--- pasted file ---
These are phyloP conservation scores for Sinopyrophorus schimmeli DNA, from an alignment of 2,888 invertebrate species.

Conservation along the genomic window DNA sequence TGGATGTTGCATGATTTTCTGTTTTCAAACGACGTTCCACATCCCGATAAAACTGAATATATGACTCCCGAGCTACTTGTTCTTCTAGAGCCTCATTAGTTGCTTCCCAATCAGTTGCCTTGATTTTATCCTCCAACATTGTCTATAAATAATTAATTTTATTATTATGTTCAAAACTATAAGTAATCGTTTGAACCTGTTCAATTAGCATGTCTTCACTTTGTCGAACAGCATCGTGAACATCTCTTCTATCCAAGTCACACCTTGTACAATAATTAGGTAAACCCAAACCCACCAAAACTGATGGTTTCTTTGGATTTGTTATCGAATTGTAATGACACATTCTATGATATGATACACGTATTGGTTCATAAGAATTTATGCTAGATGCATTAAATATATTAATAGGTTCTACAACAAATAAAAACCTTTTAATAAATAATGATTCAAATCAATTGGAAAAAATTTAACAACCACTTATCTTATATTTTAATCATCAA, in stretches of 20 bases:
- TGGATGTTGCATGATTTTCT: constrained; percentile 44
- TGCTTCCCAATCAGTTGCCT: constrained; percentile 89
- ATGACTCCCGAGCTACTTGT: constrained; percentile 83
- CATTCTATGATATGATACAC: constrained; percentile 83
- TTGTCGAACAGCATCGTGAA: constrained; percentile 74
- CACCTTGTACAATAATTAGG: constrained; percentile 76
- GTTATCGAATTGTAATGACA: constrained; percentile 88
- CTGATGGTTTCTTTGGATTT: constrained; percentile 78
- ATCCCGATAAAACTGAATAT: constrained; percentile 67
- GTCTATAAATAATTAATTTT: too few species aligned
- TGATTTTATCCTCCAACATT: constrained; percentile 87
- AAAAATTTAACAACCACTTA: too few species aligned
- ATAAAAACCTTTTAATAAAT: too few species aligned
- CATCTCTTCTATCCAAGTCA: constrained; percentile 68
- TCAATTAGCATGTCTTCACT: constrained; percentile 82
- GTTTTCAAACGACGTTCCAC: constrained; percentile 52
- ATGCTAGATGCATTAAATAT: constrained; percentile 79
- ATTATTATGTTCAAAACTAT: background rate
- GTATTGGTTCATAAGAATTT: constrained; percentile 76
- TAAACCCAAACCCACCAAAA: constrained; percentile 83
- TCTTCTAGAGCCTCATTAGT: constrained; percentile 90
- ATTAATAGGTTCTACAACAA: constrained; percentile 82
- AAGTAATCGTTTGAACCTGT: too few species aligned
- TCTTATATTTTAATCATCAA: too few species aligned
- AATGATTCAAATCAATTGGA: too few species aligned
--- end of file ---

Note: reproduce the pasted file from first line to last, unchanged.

These are phyloP conservation scores for Sinopyrophorus schimmeli DNA, from an alignment of 2,888 invertebrate species.

Conservation along the genomic window DNA sequence TGGATGTTGCATGATTTTCTGTTTTCAAACGACGTTCCACATCCCGATAAAACTGAATATATGACTCCCGAGCTACTTGTTCTTCTAGAGCCTCATTAGTTGCTTCCCAATCAGTTGCCTTGATTTTATCCTCCAACATTGTCTATAAATAATTAATTTTATTATTATGTTCAAAACTATAAGTAATCGTTTGAACCTGTTCAATTAGCATGTCTTCACTTTGTCGAACAGCATCGTGAACATCTCTTCTATCCAAGTCACACCTTGTACAATAATTAGGTAAACCCAAACCCACCAAAACTGATGGTTTCTTTGGATTTGTTATCGAATTGTAATGACACATTCTATGATATGATACACGTATTGGTTCATAAGAATTTATGCTAGATGCATTAAATATATTAATAGGTTCTACAACAAATAAAAACCTTTTAATAAATAATGATTCAAATCAATTGGAAAAAATTTAACAACCACTTATCTTATATTTTAATCATCAA, in stretches of 20 bases:
- TGGATGTTGCATGATTTTCT: constrained; percentile 44
- TGCTTCCCAATCAGTTGCCT: constrained; percentile 89
- ATGACTCCCGAGCTACTTGT: constrained; percentile 83
- CATTCTATGATATGATACAC: constrained; percentile 83
- TTGTCGAACAGCATCGTGAA: constrained; percentile 74
- CACCTTGTACAATAATTAGG: constrained; percentile 76
- GTTATCGAATTGTAATGACA: constrained; percentile 88
- CTGATGGTTTCTTTGGATTT: constrained; percentile 78
- ATCCCGATAAAACTGAATAT: constrained; percentile 67
- GTCTATAAATAATTAATTTT: too few species aligned
- TGATTTTATCCTCCAACATT: constrained; percentile 87
- AAAAATTTAACAACCACTTA: too few species aligned
- ATAAAAACCTTTTAATAAAT: too few species aligned
- CATCTCTTCTATCCAAGTCA: constrained; percentile 68
- TCAATTAGCATGTCTTCACT: constrained; percentile 82
- GTTTTCAAACGACGTTCCAC: constrained; percentile 52
- ATGCTAGATGCATTAAATAT: constrained; percentile 79
- ATTATTATGTTCAAAACTAT: background rate
- GTATTGGTTCATAAGAATTT: constrained; percentile 76
- TAAACCCAAACCCACCAAAA: constrained; percentile 83
- TCTTCTAGAGCCTCATTAGT: constrained; percentile 90
- ATTAATAGGTTCTACAACAA: constrained; percentile 82
- AAGTAATCGTTTGAACCTGT: too few species aligned
- TCTTATATTTTAATCATCAA: too few species aligned
- AATGATTCAAATCAATTGGA: too few species aligned